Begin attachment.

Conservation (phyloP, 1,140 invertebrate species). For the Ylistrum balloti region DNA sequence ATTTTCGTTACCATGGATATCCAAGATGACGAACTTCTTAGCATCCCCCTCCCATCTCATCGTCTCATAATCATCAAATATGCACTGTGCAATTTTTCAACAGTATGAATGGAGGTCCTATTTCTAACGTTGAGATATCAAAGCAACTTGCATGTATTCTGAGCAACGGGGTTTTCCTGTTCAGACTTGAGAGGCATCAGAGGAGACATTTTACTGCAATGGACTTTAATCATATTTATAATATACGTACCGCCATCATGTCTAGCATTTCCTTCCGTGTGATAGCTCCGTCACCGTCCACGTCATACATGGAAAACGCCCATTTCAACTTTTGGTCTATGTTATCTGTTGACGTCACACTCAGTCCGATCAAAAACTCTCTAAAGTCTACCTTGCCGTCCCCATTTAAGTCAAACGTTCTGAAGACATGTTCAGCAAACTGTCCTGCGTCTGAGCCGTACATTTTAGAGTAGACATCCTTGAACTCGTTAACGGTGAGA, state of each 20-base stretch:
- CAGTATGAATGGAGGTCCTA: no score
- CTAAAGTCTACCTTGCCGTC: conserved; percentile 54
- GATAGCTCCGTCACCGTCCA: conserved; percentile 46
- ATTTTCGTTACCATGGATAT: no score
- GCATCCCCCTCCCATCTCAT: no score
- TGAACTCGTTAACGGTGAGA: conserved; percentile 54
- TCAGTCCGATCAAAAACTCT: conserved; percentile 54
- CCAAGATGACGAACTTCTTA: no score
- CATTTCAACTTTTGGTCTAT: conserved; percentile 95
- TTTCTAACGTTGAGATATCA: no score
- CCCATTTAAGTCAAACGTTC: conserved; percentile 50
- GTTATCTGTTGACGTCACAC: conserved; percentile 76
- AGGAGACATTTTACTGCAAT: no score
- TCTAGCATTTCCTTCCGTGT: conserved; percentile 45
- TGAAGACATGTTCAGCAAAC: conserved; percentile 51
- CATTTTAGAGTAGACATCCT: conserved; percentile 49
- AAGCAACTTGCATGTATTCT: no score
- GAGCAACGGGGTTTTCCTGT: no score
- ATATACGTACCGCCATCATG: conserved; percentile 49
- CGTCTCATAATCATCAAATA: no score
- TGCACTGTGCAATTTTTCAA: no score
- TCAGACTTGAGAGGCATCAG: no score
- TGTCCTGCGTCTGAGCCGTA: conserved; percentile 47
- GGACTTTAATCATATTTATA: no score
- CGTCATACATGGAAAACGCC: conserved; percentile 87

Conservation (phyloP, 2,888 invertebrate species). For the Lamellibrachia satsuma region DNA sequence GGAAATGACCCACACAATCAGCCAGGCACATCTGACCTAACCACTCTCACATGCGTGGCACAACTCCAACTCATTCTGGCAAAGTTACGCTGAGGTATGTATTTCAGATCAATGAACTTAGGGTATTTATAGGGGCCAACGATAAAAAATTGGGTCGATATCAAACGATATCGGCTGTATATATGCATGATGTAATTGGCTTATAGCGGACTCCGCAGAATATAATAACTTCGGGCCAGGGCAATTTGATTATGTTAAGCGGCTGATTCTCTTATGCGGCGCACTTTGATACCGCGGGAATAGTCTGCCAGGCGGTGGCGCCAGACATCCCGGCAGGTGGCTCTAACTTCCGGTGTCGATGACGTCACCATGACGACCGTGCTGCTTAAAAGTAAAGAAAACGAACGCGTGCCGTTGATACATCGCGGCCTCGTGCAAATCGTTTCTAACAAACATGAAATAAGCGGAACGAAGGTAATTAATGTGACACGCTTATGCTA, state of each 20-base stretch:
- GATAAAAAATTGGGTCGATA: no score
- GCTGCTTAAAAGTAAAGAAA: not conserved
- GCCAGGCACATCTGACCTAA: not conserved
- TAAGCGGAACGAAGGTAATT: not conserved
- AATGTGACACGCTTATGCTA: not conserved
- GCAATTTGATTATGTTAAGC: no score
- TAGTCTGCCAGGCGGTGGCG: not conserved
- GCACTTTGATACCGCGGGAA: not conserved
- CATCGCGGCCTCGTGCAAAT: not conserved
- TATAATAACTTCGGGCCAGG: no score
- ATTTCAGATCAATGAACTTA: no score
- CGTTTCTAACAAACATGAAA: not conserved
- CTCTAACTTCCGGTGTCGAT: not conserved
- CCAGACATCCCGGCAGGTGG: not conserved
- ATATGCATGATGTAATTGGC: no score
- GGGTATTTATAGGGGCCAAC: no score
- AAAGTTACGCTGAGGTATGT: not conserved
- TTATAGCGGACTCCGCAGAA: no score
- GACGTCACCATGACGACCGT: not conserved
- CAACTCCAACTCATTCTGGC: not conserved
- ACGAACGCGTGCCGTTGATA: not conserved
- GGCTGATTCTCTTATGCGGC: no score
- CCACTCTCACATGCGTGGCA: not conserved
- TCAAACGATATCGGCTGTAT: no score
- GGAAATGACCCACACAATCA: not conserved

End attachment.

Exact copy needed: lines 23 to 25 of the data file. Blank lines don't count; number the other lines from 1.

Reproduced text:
- TCAGACTTGAGAGGCATCAG: no score
- TGTCCTGCGTCTGAGCCGTA: conserved; percentile 47
- GGACTTTAATCATATTTATA: no score